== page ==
Kelly had been a real touchy-feely all her life, so her choice about how she wanted to go surprised me–but, as I reminded her distraught daughters, it was her choice that mattered.
It’s become trendy nowadays to make our last days into something of a memorial smorgasborg. We’re encouraged to write poems to our grandkids, pen autobiographies, collect items special to us and share them with those closest to us as our days come to a close. Videos with good-byes for present and unborn generations become a permanent tribute.
Kelly was having none of it, despite her daughters’ needs. She didn’t want to address her upcoming death, didn’t want to discuss her illness, didn’t want a huge anniversary celebration with her husband with all the family after what turned out to be her last treatment, didn’t want to earmark certain treasures for each grandchild–in short, she wanted to go in silence.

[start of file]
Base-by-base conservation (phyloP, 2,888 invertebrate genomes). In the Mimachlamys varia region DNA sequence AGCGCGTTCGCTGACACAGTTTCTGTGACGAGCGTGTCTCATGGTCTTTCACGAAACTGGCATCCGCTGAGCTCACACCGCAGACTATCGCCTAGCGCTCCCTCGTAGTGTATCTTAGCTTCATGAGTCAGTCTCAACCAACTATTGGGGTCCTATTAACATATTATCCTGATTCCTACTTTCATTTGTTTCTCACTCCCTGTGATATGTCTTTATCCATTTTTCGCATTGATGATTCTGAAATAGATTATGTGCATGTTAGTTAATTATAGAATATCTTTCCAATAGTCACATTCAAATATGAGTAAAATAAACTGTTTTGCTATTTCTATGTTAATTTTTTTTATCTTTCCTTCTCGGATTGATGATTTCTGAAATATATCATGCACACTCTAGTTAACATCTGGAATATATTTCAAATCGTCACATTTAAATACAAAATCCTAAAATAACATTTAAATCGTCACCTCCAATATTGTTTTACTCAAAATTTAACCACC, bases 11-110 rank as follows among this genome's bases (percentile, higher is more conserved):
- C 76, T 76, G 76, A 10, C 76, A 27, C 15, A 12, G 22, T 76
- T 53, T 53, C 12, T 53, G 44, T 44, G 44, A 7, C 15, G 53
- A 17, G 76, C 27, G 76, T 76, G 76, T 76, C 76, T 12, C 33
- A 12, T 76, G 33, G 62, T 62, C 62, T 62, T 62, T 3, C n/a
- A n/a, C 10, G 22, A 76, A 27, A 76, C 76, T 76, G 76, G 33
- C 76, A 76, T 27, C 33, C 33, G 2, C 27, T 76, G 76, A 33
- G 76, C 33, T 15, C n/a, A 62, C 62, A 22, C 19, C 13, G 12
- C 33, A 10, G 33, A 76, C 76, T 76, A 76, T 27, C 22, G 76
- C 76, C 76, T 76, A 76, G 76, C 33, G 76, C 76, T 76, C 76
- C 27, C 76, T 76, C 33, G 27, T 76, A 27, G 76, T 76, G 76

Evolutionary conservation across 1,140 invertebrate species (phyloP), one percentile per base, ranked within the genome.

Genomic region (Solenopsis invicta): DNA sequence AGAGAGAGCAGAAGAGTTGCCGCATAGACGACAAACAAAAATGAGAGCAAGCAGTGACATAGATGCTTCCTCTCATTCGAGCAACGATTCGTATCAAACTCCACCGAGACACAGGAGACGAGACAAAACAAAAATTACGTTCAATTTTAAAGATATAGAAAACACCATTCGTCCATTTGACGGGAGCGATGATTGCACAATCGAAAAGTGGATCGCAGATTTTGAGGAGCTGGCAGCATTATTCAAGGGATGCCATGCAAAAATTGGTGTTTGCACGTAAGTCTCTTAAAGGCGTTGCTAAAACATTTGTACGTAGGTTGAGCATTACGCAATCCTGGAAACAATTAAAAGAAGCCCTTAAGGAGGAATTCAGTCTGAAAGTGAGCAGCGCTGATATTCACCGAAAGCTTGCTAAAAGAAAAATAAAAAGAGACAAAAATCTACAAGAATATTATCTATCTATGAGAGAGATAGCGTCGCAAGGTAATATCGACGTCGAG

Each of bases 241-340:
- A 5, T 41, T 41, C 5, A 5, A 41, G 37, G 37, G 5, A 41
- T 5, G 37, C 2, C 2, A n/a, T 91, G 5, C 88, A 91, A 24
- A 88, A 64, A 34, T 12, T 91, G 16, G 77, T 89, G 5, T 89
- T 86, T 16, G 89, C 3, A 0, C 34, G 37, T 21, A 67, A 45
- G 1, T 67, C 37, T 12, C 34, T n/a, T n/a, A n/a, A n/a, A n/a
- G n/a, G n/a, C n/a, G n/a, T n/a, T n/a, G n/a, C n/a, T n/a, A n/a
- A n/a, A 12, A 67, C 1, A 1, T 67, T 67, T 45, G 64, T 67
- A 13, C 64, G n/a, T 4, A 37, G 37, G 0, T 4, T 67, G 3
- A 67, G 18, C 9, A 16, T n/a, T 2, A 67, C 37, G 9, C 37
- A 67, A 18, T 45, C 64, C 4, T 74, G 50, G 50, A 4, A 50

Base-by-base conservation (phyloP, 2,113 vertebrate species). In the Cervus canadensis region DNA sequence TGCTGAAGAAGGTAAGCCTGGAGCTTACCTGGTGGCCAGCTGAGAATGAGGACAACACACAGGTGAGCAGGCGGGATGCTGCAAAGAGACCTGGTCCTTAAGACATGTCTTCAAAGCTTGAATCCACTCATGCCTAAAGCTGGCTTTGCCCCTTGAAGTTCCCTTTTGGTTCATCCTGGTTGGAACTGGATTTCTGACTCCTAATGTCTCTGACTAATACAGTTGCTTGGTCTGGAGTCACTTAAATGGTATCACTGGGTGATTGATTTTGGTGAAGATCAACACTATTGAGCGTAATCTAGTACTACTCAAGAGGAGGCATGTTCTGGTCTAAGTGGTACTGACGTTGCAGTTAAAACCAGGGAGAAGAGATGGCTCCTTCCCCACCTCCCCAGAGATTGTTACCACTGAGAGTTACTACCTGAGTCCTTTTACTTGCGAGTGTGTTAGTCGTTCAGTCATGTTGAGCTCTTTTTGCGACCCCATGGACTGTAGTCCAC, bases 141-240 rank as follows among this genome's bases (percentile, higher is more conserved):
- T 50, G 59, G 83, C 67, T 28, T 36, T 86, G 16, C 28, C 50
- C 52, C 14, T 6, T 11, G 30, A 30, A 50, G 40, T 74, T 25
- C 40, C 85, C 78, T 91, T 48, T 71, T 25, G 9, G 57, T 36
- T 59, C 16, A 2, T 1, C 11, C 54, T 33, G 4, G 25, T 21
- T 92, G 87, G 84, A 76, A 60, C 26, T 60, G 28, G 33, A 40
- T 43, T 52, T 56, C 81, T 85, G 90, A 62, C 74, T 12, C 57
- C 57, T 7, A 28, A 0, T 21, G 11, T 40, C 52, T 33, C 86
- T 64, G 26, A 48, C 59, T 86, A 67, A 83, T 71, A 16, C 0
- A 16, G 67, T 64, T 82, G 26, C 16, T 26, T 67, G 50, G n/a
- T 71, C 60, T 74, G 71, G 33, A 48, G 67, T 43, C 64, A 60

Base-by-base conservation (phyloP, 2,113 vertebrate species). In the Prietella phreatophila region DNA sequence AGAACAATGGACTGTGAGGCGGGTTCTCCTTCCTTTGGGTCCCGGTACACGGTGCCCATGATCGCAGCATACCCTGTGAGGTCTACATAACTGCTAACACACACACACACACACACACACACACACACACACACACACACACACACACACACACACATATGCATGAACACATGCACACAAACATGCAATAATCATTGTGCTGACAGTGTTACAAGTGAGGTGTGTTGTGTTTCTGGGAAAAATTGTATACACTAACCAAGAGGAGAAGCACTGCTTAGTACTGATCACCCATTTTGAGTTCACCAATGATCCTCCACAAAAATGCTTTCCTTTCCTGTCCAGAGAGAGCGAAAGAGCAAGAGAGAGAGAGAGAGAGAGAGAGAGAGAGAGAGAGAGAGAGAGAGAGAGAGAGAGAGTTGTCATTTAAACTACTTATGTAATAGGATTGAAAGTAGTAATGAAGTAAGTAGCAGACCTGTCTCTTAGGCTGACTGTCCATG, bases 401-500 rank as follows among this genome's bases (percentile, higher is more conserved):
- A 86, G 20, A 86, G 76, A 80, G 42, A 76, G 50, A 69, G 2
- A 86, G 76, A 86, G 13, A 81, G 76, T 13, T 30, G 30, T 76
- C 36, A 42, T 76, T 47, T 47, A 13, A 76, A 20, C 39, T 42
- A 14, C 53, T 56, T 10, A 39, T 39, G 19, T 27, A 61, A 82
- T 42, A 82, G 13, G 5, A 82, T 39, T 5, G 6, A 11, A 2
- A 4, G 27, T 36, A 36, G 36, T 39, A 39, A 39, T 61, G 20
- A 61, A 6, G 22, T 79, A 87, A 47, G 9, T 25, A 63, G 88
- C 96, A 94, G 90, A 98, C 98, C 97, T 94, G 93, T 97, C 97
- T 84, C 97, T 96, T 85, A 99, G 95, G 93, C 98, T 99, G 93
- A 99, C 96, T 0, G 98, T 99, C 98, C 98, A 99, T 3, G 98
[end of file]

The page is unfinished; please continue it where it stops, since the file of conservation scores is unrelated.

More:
And that is how Kelly went, in the end, quietly–her daughter still yearning for that special goodbye.
When I met with the daughters for bereavement counseling, we discussed this deepest of concepts: We can’t choose the cause or the year our deaths, but we do have the right to pick the way we surrender to illness–and it is a right no one else should infringe upon.
We know the stories of the family member who, even though in a coma, appears to wait for death until a relative arrives from out of town. Another terminally ill person seems to chose the opposite; although the family has been doing the bedside vigil for days, the patient dies when everyone else leaves the room for a few moments to speak to the doctor.
How we die is very personal. It’s possible to know yourself in a deeper way than psychological wisdom thinks it knows you.
Go your own way.